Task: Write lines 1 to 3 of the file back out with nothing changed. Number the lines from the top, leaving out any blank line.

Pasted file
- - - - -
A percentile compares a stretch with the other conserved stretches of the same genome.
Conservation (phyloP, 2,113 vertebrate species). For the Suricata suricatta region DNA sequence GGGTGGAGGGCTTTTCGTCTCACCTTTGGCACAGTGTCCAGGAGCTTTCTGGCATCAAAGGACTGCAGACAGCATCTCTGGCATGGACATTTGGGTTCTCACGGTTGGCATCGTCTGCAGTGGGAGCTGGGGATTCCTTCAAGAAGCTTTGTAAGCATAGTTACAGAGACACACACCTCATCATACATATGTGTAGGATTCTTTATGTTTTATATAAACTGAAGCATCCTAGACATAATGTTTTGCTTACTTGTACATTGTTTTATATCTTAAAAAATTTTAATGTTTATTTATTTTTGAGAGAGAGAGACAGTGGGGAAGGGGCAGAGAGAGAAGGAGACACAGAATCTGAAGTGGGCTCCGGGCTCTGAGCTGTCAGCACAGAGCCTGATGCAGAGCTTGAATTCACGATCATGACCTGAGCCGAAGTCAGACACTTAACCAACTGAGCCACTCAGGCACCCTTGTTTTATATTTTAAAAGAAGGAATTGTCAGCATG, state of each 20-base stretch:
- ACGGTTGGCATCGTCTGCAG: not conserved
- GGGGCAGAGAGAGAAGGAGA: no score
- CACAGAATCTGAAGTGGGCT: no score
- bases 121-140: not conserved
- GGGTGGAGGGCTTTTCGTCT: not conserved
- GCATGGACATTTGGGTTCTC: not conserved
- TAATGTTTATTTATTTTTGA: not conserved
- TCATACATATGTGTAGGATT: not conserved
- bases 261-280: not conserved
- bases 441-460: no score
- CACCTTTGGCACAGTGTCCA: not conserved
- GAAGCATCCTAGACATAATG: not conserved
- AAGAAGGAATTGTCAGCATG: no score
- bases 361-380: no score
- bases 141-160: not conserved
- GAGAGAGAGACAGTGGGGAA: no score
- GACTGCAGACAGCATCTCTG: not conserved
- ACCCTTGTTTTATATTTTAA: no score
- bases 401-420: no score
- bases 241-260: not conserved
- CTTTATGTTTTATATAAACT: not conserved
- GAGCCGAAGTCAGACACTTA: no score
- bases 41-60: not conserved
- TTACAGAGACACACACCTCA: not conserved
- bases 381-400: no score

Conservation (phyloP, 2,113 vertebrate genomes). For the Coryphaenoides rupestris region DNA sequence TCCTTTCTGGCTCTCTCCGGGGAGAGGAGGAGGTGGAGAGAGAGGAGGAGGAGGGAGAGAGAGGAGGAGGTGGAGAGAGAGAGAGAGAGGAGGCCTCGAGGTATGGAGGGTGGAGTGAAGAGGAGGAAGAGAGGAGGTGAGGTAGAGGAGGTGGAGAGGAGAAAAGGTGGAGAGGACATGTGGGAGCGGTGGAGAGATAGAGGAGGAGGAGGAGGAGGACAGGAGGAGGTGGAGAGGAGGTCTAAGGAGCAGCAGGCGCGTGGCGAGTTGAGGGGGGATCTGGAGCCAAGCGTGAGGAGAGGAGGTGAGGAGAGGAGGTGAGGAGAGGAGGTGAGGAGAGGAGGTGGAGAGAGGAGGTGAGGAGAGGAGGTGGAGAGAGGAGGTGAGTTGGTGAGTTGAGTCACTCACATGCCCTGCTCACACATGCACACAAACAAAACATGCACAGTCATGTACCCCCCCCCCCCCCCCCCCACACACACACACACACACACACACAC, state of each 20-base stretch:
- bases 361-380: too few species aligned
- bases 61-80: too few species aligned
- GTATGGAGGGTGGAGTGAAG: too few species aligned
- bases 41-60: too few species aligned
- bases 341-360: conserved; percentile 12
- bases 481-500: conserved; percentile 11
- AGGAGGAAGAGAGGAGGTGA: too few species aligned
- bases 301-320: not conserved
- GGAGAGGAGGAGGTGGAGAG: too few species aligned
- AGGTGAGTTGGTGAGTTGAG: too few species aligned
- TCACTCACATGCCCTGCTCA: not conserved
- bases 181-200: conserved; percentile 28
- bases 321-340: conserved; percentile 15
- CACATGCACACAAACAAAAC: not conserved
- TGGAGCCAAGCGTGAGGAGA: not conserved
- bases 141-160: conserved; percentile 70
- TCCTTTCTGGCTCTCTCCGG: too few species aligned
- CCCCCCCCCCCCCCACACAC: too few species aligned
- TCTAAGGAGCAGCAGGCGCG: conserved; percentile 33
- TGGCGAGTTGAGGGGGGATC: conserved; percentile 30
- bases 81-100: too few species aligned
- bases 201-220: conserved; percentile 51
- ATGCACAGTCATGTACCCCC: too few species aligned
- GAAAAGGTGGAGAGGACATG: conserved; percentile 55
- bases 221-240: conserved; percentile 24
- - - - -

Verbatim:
A percentile compares a stretch with the other conserved stretches of the same genome.
Conservation (phyloP, 2,113 vertebrate species). For the Suricata suricatta region DNA sequence GGGTGGAGGGCTTTTCGTCTCACCTTTGGCACAGTGTCCAGGAGCTTTCTGGCATCAAAGGACTGCAGACAGCATCTCTGGCATGGACATTTGGGTTCTCACGGTTGGCATCGTCTGCAGTGGGAGCTGGGGATTCCTTCAAGAAGCTTTGTAAGCATAGTTACAGAGACACACACCTCATCATACATATGTGTAGGATTCTTTATGTTTTATATAAACTGAAGCATCCTAGACATAATGTTTTGCTTACTTGTACATTGTTTTATATCTTAAAAAATTTTAATGTTTATTTATTTTTGAGAGAGAGAGACAGTGGGGAAGGGGCAGAGAGAGAAGGAGACACAGAATCTGAAGTGGGCTCCGGGCTCTGAGCTGTCAGCACAGAGCCTGATGCAGAGCTTGAATTCACGATCATGACCTGAGCCGAAGTCAGACACTTAACCAACTGAGCCACTCAGGCACCCTTGTTTTATATTTTAAAAGAAGGAATTGTCAGCATG, state of each 20-base stretch:
- ACGGTTGGCATCGTCTGCAG: not conserved